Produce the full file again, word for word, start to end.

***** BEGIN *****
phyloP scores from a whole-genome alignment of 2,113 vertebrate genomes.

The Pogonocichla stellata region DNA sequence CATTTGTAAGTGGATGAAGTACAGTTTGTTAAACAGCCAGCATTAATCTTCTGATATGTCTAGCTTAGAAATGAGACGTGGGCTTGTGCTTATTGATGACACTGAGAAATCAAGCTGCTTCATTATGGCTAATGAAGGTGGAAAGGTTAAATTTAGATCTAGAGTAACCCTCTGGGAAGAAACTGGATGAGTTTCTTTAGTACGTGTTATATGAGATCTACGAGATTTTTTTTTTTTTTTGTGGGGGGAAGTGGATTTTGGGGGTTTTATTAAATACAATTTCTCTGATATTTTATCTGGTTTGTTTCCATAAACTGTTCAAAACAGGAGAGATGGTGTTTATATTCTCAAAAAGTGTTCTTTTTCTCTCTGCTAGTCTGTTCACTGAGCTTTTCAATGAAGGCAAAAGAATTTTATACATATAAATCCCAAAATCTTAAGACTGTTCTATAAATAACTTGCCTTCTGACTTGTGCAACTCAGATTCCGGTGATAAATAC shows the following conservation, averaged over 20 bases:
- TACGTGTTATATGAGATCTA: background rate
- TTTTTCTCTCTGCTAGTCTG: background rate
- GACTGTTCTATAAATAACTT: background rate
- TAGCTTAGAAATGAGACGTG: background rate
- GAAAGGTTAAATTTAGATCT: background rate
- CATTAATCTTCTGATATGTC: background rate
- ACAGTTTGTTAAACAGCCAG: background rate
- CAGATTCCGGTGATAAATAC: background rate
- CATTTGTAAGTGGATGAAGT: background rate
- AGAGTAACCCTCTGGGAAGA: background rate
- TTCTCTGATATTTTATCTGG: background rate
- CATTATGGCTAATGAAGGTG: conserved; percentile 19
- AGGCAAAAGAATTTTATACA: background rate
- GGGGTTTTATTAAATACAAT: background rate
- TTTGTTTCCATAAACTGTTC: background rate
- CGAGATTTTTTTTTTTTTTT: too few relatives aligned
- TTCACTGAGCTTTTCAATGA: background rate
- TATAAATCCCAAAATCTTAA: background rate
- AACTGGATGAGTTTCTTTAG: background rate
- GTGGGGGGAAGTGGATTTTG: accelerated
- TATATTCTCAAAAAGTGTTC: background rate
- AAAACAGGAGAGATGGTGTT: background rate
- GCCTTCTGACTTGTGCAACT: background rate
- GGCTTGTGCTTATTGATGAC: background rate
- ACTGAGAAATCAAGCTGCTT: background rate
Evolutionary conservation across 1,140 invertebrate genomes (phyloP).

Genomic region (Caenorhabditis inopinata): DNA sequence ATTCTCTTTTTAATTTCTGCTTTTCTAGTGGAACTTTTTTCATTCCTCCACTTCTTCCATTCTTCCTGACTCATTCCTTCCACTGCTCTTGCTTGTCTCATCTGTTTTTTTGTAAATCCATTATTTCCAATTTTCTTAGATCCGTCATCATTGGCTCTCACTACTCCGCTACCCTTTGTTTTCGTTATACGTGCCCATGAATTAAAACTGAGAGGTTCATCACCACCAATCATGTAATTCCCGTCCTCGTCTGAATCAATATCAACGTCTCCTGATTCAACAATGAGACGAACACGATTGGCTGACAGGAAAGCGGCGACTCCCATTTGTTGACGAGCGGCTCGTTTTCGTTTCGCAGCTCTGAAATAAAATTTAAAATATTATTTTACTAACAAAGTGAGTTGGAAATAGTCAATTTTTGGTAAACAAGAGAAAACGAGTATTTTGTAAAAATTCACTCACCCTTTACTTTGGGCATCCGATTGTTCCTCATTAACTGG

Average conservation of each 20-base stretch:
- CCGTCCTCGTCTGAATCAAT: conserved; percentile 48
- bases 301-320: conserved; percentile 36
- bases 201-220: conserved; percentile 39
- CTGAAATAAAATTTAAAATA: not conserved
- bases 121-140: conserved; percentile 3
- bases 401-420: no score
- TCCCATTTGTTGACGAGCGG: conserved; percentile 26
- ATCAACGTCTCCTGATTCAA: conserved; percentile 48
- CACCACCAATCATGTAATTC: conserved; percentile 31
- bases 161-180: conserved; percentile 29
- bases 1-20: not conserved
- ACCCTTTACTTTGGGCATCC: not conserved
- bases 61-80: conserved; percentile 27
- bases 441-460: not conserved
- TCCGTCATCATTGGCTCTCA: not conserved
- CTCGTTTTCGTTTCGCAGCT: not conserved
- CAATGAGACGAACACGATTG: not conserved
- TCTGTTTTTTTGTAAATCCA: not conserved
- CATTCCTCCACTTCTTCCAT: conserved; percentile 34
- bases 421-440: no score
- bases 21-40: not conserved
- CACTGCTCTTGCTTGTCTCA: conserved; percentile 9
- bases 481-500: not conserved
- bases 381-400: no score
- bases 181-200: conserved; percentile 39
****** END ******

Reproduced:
phyloP scores from a whole-genome alignment of 2,113 vertebrate genomes.

The Pogonocichla stellata region DNA sequence CATTTGTAAGTGGATGAAGTACAGTTTGTTAAACAGCCAGCATTAATCTTCTGATATGTCTAGCTTAGAAATGAGACGTGGGCTTGTGCTTATTGATGACACTGAGAAATCAAGCTGCTTCATTATGGCTAATGAAGGTGGAAAGGTTAAATTTAGATCTAGAGTAACCCTCTGGGAAGAAACTGGATGAGTTTCTTTAGTACGTGTTATATGAGATCTACGAGATTTTTTTTTTTTTTTGTGGGGGGAAGTGGATTTTGGGGGTTTTATTAAATACAATTTCTCTGATATTTTATCTGGTTTGTTTCCATAAACTGTTCAAAACAGGAGAGATGGTGTTTATATTCTCAAAAAGTGTTCTTTTTCTCTCTGCTAGTCTGTTCACTGAGCTTTTCAATGAAGGCAAAAGAATTTTATACATATAAATCCCAAAATCTTAAGACTGTTCTATAAATAACTTGCCTTCTGACTTGTGCAACTCAGATTCCGGTGATAAATAC shows the following conservation, averaged over 20 bases:
- TACGTGTTATATGAGATCTA: background rate
- TTTTTCTCTCTGCTAGTCTG: background rate
- GACTGTTCTATAAATAACTT: background rate
- TAGCTTAGAAATGAGACGTG: background rate
- GAAAGGTTAAATTTAGATCT: background rate
- CATTAATCTTCTGATATGTC: background rate
- ACAGTTTGTTAAACAGCCAG: background rate
- CAGATTCCGGTGATAAATAC: background rate
- CATTTGTAAGTGGATGAAGT: background rate
- AGAGTAACCCTCTGGGAAGA: background rate
- TTCTCTGATATTTTATCTGG: background rate
- CATTATGGCTAATGAAGGTG: conserved; percentile 19
- AGGCAAAAGAATTTTATACA: background rate
- GGGGTTTTATTAAATACAAT: background rate
- TTTGTTTCCATAAACTGTTC: background rate
- CGAGATTTTTTTTTTTTTTT: too few relatives aligned
- TTCACTGAGCTTTTCAATGA: background rate
- TATAAATCCCAAAATCTTAA: background rate
- AACTGGATGAGTTTCTTTAG: background rate
- GTGGGGGGAAGTGGATTTTG: accelerated
- TATATTCTCAAAAAGTGTTC: background rate
- AAAACAGGAGAGATGGTGTT: background rate
- GCCTTCTGACTTGTGCAACT: background rate
- GGCTTGTGCTTATTGATGAC: background rate
- ACTGAGAAATCAAGCTGCTT: background rate
Evolutionary conservation across 1,140 invertebrate genomes (phyloP).

Genomic region (Caenorhabditis inopinata): DNA sequence ATTCTCTTTTTAATTTCTGCTTTTCTAGTGGAACTTTTTTCATTCCTCCACTTCTTCCATTCTTCCTGACTCATTCCTTCCACTGCTCTTGCTTGTCTCATCTGTTTTTTTGTAAATCCATTATTTCCAATTTTCTTAGATCCGTCATCATTGGCTCTCACTACTCCGCTACCCTTTGTTTTCGTTATACGTGCCCATGAATTAAAACTGAGAGGTTCATCACCACCAATCATGTAATTCCCGTCCTCGTCTGAATCAATATCAACGTCTCCTGATTCAACAATGAGACGAACACGATTGGCTGACAGGAAAGCGGCGACTCCCATTTGTTGACGAGCGGCTCGTTTTCGTTTCGCAGCTCTGAAATAAAATTTAAAATATTATTTTACTAACAAAGTGAGTTGGAAATAGTCAATTTTTGGTAAACAAGAGAAAACGAGTATTTTGTAAAAATTCACTCACCCTTTACTTTGGGCATCCGATTGTTCCTCATTAACTGG

Average conservation of each 20-base stretch:
- CCGTCCTCGTCTGAATCAAT: conserved; percentile 48
- bases 301-320: conserved; percentile 36
- bases 201-220: conserved; percentile 39
- CTGAAATAAAATTTAAAATA: not conserved
- bases 121-140: conserved; percentile 3
- bases 401-420: no score
- TCCCATTTGTTGACGAGCGG: conserved; percentile 26
- ATCAACGTCTCCTGATTCAA: conserved; percentile 48
- CACCACCAATCATGTAATTC: conserved; percentile 31
- bases 161-180: conserved; percentile 29
- bases 1-20: not conserved
- ACCCTTTACTTTGGGCATCC: not conserved
- bases 61-80: conserved; percentile 27
- bases 441-460: not conserved
- TCCGTCATCATTGGCTCTCA: not conserved
- CTCGTTTTCGTTTCGCAGCT: not conserved
- CAATGAGACGAACACGATTG: not conserved
- TCTGTTTTTTTGTAAATCCA: not conserved
- CATTCCTCCACTTCTTCCAT: conserved; percentile 34
- bases 421-440: no score
- bases 21-40: not conserved
- CACTGCTCTTGCTTGTCTCA: conserved; percentile 9
- bases 481-500: not conserved
- bases 381-400: no score
- bases 181-200: conserved; percentile 39